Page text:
Weaseling On Corporate Reform

How else to explain the cynical flip-flop behind George's decision to gut the very corporate reform legislation he had so loudly taken credit for only three months ago? Remember him then? The greedheads of Enron, WorldCom, and all the rest were causing such a public stink that even Bush's own corporate shenanigans were being called into question, so suddenly he switched from being CorporateMan to being ReformerMan.

He even went to Wall Street to wag his finger at corporate wrongdoers, calling for legislative reform. Sure enough, Congress passed the Sarbanes-Oxley bill to re-regulate corporate America, including beefing up the anemic budget of the SEC so this watchdog agency would have some teeth. Bush made a big political flourish of signing this bill, bragging that the new budget would provide additional investigators and new technology so "corporate misdeeds will be found and will be punished."

It was a great show, but as soon as the TV cameras went away, Bush took off his ReformerMan costume and became CorporateMan again. He quietly slashed SEC's new enforcement budget, leaving it toothless to battle the corporate greedheads who continue to rip off investors, loot worker's pensions, run tax scams, cheat consumers, and generally profiteer at our expense. With George's cuts, the agency is no match for the corporate finaglers. In fact, one firm alone, Merrill Lynch, has a bigger legal staff dealing with regulatory matters than the entire enforcement division of the SEC. But the White House has coldly calculated that, since corporate scandals are no longer leading the news, having been driven off the front pages by Bush's warmongering against Iraq, they can now renege on their reform promises and do a favor for their corporate campaign contributors.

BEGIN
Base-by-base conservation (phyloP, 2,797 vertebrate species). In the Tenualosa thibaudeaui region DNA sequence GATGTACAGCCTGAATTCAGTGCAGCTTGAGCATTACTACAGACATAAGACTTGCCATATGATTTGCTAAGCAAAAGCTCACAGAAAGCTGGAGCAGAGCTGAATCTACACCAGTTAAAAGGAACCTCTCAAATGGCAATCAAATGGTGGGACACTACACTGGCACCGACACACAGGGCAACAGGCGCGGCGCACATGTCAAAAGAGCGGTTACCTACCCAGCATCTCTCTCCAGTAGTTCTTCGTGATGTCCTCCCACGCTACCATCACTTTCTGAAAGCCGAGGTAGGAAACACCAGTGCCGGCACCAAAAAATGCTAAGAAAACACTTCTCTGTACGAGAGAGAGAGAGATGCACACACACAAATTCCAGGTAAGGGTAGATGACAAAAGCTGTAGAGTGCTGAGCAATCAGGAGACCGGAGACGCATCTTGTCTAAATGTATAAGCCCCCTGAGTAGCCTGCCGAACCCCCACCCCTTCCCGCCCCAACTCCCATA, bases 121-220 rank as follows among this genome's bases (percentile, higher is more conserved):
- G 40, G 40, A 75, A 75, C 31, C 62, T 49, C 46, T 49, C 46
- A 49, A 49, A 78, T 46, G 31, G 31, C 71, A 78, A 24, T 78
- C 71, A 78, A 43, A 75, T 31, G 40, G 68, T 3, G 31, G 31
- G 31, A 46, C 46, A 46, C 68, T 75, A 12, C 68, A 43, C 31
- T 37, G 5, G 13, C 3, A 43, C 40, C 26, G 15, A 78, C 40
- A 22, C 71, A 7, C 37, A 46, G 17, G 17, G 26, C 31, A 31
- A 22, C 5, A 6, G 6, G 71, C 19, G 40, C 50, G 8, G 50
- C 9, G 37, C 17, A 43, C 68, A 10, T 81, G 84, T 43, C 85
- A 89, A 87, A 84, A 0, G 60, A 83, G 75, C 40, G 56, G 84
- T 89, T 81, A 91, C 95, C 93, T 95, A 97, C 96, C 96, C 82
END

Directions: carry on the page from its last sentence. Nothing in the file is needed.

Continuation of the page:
To help stop this weaseling on corporate crime, call Public Citizen, 202-588-1000.

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